--
Warren H.

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In article snipped-for-privacy@msn.com says...

Here in Zone 5 Chicago our last frost date is May 15 which is around Mother's Day. Technically you're not supposed to plant things outside, like tomato seedlings, before May 15 that will die due to a severe frost.
That said everyone takes risks and plants early. I won't transplant seedlings before May 1 but there is a lot of other gardening work that needs to be done in April such as preparing/building beds and planting seeds. When Spring planting wildflower seeds, I usually try and get the seeds in the ground around the 3rd or 4th week in April. This year however, April in Chicago has been very warm and deceptive. Usually we don't get regular 70 degree days until Memorial Day but this year we've been seeing them for the past week or so. I went to Menards yesterday and they haven't even received their springtime shipment of dirt yet it feels like we should be planting things now. A couple of my perennial herbs are already a foot high.
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I've got 3 or 4 tomato plants in about a 1 quart pot. They're doing absolutely great! 14 tomatoes currently growing, 3 more have been pulled and eaten already, and some flowering buds which might turn out another 6 or 7 tomatoes..
I'm in Tampa, FL and the tomatoes were started outdoors and then I moved them indoors and then they got too big (both for being indoors and for the pot (in December)). I moved them outside and that's where they've been ever since. They have been in a shaded area since January and the vines are at least three feet in three different directions. One vine is growing straight up right at the moment. The temps hit 45 or 40 at the lowest.
I don't have any intention of trying to take them out of the pot now. The pot is about 6 or 7 inches across the top in diameter, 5 inches across the bottom, about 6 or 7 inches high and is made of clay. I placed it inside of a plastic pot bottom (like a large bowl) and I fill that up everyday and pretty much that has been taking care of it. It is being bottom fed through the clay pot and maybe the hole in the bottom of the pot.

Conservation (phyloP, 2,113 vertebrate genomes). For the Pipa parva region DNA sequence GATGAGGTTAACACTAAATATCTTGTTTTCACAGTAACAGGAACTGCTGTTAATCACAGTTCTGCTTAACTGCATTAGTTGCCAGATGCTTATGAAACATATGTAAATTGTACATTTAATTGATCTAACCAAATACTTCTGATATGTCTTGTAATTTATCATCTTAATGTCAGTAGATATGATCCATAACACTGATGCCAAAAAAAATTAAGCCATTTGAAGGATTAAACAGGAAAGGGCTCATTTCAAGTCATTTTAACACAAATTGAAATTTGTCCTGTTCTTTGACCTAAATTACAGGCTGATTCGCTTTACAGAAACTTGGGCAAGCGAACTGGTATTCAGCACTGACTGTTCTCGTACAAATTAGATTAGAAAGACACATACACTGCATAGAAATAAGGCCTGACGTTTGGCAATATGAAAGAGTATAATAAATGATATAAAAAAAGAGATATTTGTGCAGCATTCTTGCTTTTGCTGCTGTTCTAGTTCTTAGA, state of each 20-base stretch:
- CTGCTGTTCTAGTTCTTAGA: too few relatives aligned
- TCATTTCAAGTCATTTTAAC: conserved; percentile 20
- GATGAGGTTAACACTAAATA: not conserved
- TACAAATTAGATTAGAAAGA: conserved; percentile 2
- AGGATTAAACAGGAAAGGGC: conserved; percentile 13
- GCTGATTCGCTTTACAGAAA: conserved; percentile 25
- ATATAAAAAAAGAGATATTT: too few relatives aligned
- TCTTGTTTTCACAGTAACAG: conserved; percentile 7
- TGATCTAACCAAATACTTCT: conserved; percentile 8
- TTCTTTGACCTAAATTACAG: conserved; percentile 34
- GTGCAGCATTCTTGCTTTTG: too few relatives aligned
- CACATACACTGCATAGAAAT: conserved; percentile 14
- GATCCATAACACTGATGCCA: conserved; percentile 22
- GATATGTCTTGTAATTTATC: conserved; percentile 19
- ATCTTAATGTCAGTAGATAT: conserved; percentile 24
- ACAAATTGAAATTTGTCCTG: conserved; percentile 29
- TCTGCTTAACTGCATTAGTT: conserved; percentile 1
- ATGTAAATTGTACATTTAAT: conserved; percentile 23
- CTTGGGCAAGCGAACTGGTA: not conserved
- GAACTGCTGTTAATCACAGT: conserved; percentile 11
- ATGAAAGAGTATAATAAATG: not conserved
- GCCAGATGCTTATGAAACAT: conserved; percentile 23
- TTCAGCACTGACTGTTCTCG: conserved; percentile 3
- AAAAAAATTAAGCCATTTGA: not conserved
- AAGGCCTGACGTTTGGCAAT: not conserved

I had started to dig a hole for replanting but the way it is now, and they are doing quite well, where some other tomato plants have died (in the ground). The temps are too high for them and have been too high for about a month now. They are kept in the shade for under a tree and they get a little direct sun in the evening after 5pm when the temps have died down. The temps started hitting 70 last month during the day. One or two days this month, they hit 80.
One thing I've found out is that composted soil is great for tomatoes and seemingly everything else! The only exception though seems to be corn which seems to only need sand, alot of sunshine, and frequent watering, but perhaps it doesn't need as much if the soil is composted because water seems to run straight through sand.
All I can comment about is that if you only have 1 tomato plant in that 1 quart pot, and if that 1 quart pot is clay, and the soil is good soil, then I, myself would leave it in the pot based upon my current experience. I'd put it in a plastic bowl maybe 8 inches across and 1.5 inches deep (if it's in a clay pot) and fill the bowl up with water every morning.
I lost 4 or 5 tomatoes last year trying to get them going in direct sun and sand last year. Too hot hear in Florida for tomatoes in direct sun.
Hope this helps.
-- Jim Carlock Please post replies to newsgroup.

Hi -
I'm right on the line of Zones 6-7 (Maryland). Our temps right now are averaging 60's during the day and 40's at night. We do have a couple of nights coming up where it will only be in the upper 30's and daytime in the lower 50's. Can I still put them out now or wait until this little cold front passes? I have soooo many people telling me "it's too soon, you'll kill them". But I remember planting the garden last year the last week in April. I did have to cover them a few nights when it hit the low 30's just in case of frost.
I just hate it when people say "you can't plant the garden until after Mother's Day". Where did that idea come from anyway?
Thanks for your help!
Linda